Cultural Federalism and the Museum Sector in Germany
The Federal Republic of Germany consists of 16 federal states (Länder), all of which have their own constitutions and parliaments. The municipalities—local communities, towns and districts—are part of the federal states.
2. Responsibilities of Federal and State Governments
The Basic Law regulates the division of state powers between the federal government and the federal states. The federal government exercises responsibility where this is assigned to it by the Basic Law; otherwise the federal states exercise responsibility.
At the federal level, the Office of the Federal Government Commissioner for Culture and the Media (BKM) was created in 1998 to bring together the federal government’s cultural and media policy activities in one government authority. The BKM’s tasks include further developing legal frameworks for the cultural and media sector through federal legislation and promoting cultural institutions and projects of national importance.
The federal system is based upon cooperation between the federal government and the federal states. In addition, the federal state principle obliges the federal government and the federal states to provide mutual consideration and assistance; this cooperative approach is reflected in the fact that the federal states play a part in creating federal legislation via the Federal Council (Bundesrat), for example.
3. Autonomy of the Federal States in Cultural and Educational Matters
In accordance with the division of tasks and responsibilities under the Basic Law, the federal states have cultural and educational autonomy. In this respect, cultural and educational autonomy means that the federal states or the municipalities are responsible for cultural and educational matters. In this context, the Federal Constitutional Court, for instance, regards the cultural and educational autonomy of the federal states as an intrinsic part of their sovereignty. The federal states have established the Standing Conference of the Ministers of Education and Cultural Affairs of the Länder in the Federal Republic of Germany (KMK) for the coordination of issues relating to education across the federal states. Under the KMK umbrella, the new Conference of Cultural Ministers (Kultur-MK) became operational in 2019. Within this framework, the culture ministers and senators of the federal states will now hold independent discussions and consultations on cultural policy matters of supra-regional importance with the aim of reaching a shared view and a consensus on decision-making and representing common interests to the federal government.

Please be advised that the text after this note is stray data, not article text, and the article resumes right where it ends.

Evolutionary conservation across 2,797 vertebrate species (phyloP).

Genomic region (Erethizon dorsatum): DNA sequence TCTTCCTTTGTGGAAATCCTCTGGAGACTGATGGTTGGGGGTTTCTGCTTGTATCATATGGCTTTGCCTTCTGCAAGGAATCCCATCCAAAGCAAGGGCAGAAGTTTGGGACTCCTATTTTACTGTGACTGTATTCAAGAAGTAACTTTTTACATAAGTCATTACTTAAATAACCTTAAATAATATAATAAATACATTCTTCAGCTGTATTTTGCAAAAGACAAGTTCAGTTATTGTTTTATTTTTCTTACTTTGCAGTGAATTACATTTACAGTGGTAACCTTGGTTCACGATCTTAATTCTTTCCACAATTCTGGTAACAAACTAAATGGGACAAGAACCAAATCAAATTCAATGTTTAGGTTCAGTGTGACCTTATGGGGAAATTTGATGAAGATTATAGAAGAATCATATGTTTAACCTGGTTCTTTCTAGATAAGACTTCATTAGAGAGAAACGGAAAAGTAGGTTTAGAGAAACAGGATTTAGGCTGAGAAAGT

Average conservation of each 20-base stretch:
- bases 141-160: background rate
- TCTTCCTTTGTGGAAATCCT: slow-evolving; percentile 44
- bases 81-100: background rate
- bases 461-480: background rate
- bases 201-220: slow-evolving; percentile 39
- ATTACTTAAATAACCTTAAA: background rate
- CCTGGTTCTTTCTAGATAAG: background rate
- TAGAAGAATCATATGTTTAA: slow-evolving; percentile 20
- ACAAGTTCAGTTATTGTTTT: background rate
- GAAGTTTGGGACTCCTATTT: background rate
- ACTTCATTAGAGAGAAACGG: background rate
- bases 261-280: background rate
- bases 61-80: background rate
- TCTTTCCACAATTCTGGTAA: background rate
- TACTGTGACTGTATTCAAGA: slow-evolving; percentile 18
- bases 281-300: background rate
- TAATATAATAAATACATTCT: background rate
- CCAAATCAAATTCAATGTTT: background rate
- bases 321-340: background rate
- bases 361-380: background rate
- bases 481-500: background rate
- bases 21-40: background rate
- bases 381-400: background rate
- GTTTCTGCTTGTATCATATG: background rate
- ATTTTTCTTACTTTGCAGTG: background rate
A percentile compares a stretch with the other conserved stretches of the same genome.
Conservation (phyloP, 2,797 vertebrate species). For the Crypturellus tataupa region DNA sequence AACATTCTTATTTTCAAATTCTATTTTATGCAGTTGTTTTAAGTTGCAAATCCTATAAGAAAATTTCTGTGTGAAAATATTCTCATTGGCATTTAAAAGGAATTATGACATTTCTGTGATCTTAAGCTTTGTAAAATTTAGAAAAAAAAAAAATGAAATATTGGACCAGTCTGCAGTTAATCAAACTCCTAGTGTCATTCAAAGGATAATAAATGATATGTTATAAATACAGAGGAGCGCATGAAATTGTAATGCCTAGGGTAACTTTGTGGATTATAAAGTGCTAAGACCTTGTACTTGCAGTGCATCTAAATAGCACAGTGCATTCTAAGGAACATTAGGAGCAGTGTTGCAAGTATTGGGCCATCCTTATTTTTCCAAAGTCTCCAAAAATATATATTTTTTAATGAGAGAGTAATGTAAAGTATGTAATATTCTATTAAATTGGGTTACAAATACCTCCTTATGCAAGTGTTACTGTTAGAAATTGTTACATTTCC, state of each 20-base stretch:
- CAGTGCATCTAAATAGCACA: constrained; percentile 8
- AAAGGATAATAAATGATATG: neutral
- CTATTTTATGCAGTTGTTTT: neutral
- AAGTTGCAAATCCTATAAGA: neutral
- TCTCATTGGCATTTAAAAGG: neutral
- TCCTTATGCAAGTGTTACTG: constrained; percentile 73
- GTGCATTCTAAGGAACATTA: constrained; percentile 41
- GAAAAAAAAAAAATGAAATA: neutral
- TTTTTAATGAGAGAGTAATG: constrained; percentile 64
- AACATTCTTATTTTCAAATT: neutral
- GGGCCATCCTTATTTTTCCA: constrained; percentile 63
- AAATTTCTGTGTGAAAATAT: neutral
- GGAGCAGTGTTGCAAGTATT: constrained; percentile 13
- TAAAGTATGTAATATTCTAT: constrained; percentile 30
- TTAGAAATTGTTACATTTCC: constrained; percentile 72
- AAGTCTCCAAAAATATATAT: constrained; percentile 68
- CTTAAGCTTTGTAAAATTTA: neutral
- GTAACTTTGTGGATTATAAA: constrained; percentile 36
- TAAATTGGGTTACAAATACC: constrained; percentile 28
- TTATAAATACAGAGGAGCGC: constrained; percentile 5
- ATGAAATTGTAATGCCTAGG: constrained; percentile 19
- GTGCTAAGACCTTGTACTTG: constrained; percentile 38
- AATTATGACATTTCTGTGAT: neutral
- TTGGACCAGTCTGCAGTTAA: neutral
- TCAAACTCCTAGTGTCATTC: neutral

4. The Museum Sector
Institutions in Germany that hold cultural assets are particularly museums, libraries and archives. The majority of these institutions are supported with municipal funding, such as the Grassi Museum of Applied Arts in Leipzig. Others are funded by the federal states, such as the State Museum of Prehistory in Halle/Saale. In addition, there are also institutions that are funded by the federal government, such as the Stiftung Preußischer Kulturbesitz (Prussian Cultural Heritage Foundation). With regard to decision-making, the bodies responsible for supporting the cultural heritage institutions are independent.
5. The German Lost Art Foundation
The German Lost Art Foundation was established in Magdeburg on January 1, 2015, by the federal government, all the federal states and the three leading municipal associations. It serves as an instrument of cooperation at federal level. One of the Foundation’s primary tasks is to promote projects in the field of provenance research. As a civil law foundation, the German Lost Art Foundation has no legal powers. It is neither directly integrated into nor subordinate to the federal government, federal states or municipalities. This applies to all fields of the Foundation’s statutory tasks, such as the promotion of research, documentation of findings and public relations activities. The work of the Foundation is steered by a Foundation Board on which the federal government, federal states and municipalities are represented. The federal government, as the primary funding provider, finances the work of the Foundation and its operational tasks via the Federal Government Commissioner for Culture and the Media.